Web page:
Last week, the Wall Street Journal published an article titled “Welcome to the ‘Meat Casino’! The Cattle Futures Market Descends Into Chaos.” Closer to home, the Great Falls Tribune published a related article. These articles focused on the lack of volume in the cattle futures markets and it’s impact on ability of ranchers, feeders, and packers to effectively hedge price risk through the futures market. While some argue that high frequency traders are to blame for increased volatility (see below), others blame the reduced trade volumes.
So, the question then remains, can this futures market still be useful to those in the cattle industry to hedge price risk? First, let’s look at the reasons a futures market exists in the first place. The main reason the Chicago Board of Trade became the first standardized commodity exchange in 1864 was to provide a market where those who wanted to reduce market exposure could transfer this risk to someone who is willing to accept this risk. For example, a rancher in Montana who wants to buy insurance against the price of feeder cattle falling in October might purchase a put option. For this to work, there must be someone willing to back that insurance product, and often those individuals come in the form of speculators. In spite of their bad rap, speculators provide important liquidity and opportunities farmers and ranchers to utilize the futures and options markets.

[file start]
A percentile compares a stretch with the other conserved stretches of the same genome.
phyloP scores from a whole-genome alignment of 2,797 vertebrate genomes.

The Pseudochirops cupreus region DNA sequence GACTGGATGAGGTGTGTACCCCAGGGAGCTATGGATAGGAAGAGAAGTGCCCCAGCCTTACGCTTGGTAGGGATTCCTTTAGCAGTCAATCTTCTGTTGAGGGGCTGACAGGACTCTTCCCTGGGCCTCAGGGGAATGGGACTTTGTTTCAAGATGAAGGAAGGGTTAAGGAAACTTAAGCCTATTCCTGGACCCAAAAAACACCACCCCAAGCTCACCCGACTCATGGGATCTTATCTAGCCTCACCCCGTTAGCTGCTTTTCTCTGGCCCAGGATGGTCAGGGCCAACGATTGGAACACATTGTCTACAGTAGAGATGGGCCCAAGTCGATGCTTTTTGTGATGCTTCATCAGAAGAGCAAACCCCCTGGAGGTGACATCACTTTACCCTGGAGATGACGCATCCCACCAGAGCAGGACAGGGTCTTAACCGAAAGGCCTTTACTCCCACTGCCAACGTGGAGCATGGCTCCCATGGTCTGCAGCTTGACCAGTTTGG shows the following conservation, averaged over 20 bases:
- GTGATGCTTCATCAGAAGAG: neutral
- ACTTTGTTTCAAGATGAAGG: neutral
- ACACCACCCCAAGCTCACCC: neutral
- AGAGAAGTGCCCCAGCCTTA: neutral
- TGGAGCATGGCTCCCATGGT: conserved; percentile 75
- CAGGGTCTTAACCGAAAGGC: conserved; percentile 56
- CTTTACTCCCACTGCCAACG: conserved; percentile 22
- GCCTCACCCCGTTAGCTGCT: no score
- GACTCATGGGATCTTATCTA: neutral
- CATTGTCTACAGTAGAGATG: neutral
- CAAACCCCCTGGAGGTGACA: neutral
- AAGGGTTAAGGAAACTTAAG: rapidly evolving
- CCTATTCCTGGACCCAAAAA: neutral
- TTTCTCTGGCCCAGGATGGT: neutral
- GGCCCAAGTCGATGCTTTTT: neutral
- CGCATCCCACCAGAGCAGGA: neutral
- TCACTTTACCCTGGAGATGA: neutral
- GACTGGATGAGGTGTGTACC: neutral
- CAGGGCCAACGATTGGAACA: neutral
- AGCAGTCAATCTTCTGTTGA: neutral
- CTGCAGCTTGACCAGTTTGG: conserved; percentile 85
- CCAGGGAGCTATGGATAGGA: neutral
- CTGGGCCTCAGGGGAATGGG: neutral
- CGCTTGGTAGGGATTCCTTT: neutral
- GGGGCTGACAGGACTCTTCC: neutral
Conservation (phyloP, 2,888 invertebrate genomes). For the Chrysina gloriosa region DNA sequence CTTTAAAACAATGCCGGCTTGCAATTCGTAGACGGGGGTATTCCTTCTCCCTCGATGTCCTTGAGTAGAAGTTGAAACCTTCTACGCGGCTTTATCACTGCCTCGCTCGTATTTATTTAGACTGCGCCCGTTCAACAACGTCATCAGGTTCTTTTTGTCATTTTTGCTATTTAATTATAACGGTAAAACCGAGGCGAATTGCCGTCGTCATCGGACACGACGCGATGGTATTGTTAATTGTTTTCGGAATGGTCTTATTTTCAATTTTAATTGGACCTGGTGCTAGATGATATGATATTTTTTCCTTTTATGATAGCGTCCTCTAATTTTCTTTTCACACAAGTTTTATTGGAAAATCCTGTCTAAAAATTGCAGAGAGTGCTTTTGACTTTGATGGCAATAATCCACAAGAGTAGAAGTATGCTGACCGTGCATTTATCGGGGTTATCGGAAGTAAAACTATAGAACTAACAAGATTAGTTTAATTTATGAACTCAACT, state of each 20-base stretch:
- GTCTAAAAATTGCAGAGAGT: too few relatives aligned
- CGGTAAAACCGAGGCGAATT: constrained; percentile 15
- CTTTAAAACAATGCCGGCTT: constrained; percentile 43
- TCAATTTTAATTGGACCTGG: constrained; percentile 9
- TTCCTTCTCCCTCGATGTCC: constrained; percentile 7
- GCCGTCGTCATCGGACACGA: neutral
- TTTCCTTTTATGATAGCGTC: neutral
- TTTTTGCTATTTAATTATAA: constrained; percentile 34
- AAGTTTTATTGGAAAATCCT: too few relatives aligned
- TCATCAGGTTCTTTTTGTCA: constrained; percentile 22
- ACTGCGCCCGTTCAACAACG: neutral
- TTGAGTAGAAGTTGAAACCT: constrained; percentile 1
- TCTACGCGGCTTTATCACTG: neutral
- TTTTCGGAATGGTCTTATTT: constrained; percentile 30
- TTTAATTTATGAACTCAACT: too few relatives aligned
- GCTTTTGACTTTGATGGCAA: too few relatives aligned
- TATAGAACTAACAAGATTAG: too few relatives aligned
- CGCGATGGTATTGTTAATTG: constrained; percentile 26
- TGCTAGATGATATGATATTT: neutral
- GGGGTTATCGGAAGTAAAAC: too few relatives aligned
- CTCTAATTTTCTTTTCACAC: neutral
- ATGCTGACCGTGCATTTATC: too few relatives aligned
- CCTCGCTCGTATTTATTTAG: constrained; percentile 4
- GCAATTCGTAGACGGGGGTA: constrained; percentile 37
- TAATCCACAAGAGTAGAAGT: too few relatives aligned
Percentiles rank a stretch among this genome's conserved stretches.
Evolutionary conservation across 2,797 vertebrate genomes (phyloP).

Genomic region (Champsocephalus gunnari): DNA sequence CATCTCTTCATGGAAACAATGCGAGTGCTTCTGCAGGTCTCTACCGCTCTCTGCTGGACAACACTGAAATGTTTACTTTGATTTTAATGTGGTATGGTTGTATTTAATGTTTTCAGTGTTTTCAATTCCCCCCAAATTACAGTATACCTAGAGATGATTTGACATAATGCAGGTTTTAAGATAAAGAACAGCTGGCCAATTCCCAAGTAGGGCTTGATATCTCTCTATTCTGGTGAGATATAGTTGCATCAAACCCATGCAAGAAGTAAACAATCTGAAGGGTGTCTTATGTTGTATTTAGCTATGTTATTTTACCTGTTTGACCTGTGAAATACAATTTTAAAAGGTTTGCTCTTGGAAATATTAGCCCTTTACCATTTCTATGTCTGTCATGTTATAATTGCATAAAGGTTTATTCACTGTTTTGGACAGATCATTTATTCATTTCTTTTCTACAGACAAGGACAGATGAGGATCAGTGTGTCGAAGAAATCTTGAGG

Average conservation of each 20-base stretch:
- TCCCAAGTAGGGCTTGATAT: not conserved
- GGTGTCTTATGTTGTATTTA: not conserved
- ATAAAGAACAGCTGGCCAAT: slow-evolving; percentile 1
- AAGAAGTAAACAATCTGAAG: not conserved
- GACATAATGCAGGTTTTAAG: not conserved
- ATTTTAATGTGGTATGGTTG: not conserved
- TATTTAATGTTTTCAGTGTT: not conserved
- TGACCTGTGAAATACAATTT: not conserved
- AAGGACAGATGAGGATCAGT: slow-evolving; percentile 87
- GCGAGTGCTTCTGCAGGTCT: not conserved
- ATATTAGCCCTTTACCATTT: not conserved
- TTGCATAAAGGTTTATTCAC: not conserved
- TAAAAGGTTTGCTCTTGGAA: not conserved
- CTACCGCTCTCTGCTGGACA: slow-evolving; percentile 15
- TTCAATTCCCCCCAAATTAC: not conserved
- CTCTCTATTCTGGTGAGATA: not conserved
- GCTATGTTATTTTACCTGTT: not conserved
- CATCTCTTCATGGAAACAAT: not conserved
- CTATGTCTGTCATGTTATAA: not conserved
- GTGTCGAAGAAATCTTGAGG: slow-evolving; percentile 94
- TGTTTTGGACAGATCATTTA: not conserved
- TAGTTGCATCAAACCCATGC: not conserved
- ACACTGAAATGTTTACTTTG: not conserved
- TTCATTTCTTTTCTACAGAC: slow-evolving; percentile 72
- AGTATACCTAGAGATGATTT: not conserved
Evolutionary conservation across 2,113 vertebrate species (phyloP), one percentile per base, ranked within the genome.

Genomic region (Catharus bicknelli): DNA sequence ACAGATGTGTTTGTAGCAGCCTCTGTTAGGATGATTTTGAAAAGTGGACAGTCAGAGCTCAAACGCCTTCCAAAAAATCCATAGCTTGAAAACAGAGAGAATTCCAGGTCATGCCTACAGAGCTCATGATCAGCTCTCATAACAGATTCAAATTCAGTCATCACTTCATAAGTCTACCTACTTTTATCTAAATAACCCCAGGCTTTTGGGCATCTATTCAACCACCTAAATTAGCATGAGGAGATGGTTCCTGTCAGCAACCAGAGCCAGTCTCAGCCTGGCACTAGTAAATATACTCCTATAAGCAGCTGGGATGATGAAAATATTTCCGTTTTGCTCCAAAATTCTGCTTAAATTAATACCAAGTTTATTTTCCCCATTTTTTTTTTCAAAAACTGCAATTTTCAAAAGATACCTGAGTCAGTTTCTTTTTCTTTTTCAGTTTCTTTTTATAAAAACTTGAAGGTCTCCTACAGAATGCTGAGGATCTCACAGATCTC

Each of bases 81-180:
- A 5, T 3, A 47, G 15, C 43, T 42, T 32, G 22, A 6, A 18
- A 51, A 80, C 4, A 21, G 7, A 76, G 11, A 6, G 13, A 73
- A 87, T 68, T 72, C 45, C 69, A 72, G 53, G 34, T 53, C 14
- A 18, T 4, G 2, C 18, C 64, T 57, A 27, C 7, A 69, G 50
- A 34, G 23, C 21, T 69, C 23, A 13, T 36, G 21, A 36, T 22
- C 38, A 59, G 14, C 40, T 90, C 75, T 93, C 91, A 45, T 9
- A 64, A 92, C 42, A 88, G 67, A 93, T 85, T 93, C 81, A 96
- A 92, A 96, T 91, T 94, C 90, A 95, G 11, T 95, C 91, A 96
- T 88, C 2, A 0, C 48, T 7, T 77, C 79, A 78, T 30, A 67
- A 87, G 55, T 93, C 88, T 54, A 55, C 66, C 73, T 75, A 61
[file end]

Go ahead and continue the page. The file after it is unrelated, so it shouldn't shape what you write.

A second and important reason for the futures market is to provide price discovery that can be useful for contractual agreements in establishing a baseline for national prices. With other commodities, such as corn and soybeans, these are the basis for crop insurance policies. This second reason relies importantly on a substantial amount of volume that comes from these markets. Without a doubt, volume in these markets have fallen over the years. A quick look at the feeder cattle futures market quotes confirms the low volume for contracts more than a few months out.
Commodities that have sufficiently low volumes are unable to provide both of the above benefits. Further, distrust in the quoted futures prices in the market by those in the cattle industry is likely to limit future use. Even if high frequency traders do not have a significant direct influence on the market, the perception that they do will limit volumes and likely increase volatility. This point has led to an investigation into the live cattle futures market by the Chicago Mercantile Exchange, along with a stakeholder group, to fix any perceived issues with the exchange.
As it currently stands, for cow-calf producers in Montana, the futures market still provides a base price that is highly correlated with local price movements (see above) and is more liquid than any alternative. While this may not be the case with day-to-day fluctuations, the long term movement of local and futures prices remains highly correlated. This is critical because most hedge positions are held over long periods. That’s not to say there aren’t legitimate concerns that need attention. Look for more as this story to develops in future posts.